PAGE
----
All About Pressure Thermoforming

Pressure Forming 

Pressure forming helps produce injection-mold-quality high-definition plastic components, housing, containers, and without the high cost and tooling. Positive pressure is used to force the heated plastic parts into the mold cavity in the process. The method is known as Blow Forming or Pressure Thermoforming.

Pressure Forming Working Operation 

Pressure forming is a highly versatile method that uses air pressure from 20 to 150 psi to force the heated sheet of plastic into the temperature-controlled mold cavity. The mold consists of vent holes so that the trapped air can escape. The final part features tight radii, intricate contours, and sharp definition. In fact, accurate details and textures are usually built right into the tooling. The method helps produce aesthetically pleasing plastic parts of varying sizes at a much lower cost. The method also helps better monitor sheet and tool temperatures and control material shrinkage.

Types Of Molding Operation 

  • Positive Mold
  • Negative Mold

The positive mold has a convex shape, while the negative mold has concave cavities.

Pressure Forming VS Thermo Forming 

Pressure forming is quite cost-effective when producing small items. This is the basic advantage of pressure forming compared to thermoforming. In fact, the cost of the mold in thermoforming is quite high. Hence, lower quantity precision jobs are best suited for pressure forming.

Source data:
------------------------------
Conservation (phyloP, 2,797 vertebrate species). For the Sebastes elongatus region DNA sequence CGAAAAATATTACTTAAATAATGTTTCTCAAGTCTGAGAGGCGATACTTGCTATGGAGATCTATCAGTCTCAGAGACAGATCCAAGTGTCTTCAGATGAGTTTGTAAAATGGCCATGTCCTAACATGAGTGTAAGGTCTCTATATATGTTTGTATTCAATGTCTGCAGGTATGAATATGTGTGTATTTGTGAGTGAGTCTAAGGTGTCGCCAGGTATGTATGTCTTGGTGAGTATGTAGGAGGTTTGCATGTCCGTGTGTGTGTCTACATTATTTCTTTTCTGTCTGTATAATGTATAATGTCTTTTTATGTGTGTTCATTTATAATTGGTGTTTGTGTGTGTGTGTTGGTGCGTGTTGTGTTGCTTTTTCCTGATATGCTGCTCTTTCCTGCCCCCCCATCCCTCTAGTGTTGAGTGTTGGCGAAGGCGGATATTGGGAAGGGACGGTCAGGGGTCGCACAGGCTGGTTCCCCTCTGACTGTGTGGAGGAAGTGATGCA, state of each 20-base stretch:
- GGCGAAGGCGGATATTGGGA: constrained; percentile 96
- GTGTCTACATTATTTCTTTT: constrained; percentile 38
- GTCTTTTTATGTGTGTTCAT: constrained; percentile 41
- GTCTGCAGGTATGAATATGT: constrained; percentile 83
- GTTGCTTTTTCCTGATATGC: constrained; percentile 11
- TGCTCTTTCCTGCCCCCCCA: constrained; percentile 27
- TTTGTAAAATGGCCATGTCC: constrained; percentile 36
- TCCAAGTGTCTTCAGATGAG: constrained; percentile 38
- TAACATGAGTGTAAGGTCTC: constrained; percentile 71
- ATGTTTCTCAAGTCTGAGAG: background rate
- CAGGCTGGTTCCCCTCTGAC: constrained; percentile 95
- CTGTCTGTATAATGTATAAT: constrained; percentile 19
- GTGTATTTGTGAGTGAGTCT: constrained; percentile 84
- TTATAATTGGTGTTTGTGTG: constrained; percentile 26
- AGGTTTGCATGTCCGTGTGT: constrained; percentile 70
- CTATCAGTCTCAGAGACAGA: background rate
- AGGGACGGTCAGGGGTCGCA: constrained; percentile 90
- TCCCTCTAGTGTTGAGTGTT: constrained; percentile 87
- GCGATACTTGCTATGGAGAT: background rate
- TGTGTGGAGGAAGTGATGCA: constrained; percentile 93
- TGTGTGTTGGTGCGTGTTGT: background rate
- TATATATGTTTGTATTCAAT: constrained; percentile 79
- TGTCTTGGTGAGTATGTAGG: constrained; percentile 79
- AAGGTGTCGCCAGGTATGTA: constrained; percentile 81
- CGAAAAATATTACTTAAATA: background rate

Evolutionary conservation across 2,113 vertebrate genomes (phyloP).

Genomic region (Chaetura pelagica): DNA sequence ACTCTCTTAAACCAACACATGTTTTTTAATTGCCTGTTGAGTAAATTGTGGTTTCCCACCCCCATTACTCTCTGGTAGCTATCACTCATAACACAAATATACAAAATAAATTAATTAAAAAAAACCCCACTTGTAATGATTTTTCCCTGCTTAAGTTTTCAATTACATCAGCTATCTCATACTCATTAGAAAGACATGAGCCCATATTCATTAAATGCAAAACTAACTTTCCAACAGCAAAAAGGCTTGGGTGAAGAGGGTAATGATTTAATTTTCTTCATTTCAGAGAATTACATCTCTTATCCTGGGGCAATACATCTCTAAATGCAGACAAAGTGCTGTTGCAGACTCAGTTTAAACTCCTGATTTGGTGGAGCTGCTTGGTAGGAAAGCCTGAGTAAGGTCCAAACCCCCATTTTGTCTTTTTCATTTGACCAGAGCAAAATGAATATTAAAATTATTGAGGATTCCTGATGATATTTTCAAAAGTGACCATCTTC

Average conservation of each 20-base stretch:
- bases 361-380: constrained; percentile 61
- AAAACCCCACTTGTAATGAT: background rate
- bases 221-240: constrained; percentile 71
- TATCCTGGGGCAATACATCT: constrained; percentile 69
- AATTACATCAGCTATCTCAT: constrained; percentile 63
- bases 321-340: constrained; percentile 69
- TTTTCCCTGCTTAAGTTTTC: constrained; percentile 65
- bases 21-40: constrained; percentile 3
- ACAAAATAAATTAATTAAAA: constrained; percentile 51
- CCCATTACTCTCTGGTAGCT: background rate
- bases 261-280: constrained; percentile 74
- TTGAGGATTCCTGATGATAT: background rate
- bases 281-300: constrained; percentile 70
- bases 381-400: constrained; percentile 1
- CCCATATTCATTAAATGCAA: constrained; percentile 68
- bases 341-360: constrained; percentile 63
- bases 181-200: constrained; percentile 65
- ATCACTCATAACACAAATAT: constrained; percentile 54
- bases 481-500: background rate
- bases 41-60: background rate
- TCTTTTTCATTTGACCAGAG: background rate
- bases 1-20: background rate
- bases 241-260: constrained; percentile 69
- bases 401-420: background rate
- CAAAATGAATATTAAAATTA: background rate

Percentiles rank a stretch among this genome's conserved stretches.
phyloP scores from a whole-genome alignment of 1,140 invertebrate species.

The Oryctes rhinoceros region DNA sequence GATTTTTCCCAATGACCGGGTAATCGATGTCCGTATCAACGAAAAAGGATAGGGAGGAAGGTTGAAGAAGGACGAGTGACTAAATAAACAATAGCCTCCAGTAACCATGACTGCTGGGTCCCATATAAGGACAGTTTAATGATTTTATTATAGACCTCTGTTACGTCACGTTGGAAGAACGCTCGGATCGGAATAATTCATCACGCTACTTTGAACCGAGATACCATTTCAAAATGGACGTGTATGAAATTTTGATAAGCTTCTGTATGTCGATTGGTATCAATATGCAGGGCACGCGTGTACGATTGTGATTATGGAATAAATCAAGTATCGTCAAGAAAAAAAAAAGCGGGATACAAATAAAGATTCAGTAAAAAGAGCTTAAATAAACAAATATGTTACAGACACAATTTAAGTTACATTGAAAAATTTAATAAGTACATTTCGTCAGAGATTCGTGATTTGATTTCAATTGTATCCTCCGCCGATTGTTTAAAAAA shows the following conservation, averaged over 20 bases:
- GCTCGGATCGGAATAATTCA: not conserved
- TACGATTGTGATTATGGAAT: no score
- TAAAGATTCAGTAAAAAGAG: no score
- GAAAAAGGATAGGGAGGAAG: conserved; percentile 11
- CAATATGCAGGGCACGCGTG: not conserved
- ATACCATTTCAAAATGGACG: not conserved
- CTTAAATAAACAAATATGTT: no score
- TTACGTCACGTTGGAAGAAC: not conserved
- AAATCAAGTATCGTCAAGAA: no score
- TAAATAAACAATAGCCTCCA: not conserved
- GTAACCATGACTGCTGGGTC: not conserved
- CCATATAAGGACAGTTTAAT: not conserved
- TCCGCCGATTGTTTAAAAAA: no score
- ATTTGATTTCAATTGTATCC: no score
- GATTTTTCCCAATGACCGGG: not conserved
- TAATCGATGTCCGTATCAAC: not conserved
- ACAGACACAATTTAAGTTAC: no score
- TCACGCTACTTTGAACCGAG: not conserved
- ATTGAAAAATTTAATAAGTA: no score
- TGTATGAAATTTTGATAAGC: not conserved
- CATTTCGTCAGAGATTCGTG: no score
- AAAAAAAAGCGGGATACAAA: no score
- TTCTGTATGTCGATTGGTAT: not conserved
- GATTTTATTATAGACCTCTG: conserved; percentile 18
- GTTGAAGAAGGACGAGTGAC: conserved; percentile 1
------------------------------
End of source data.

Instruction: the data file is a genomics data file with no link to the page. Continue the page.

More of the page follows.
Pressure forming is mostly used to create a wide range of plastic products used in the food industry, including food trays. Some of the other products include internal parts, covers, blisters, bezels, housings, bases, and spare parts used in business machines, computers, peripherals, electronics, bio-medical applications, and instruments.


Pressure forming helps achieve many features beyond vacuum forming capabilities – such as ribs, louvers, crisp details, logos, and recessed areas. The method is great for small and medium-sized production processes that don’t justify the cost of molding dies. On the other hand, the aluminum tooling used in the method has an extended lifecycle due to the non-abrasive process. Hence, it helps save a great deal of money in your business. Pressure forming tools are inexpensive compared to injection tools. It costs less than 10% of the cost of an injection tool. Tooling lead time is also saved by at least 25%. Sheet gauges between .020″ – .500″ can be pressure formed.


The author hauler101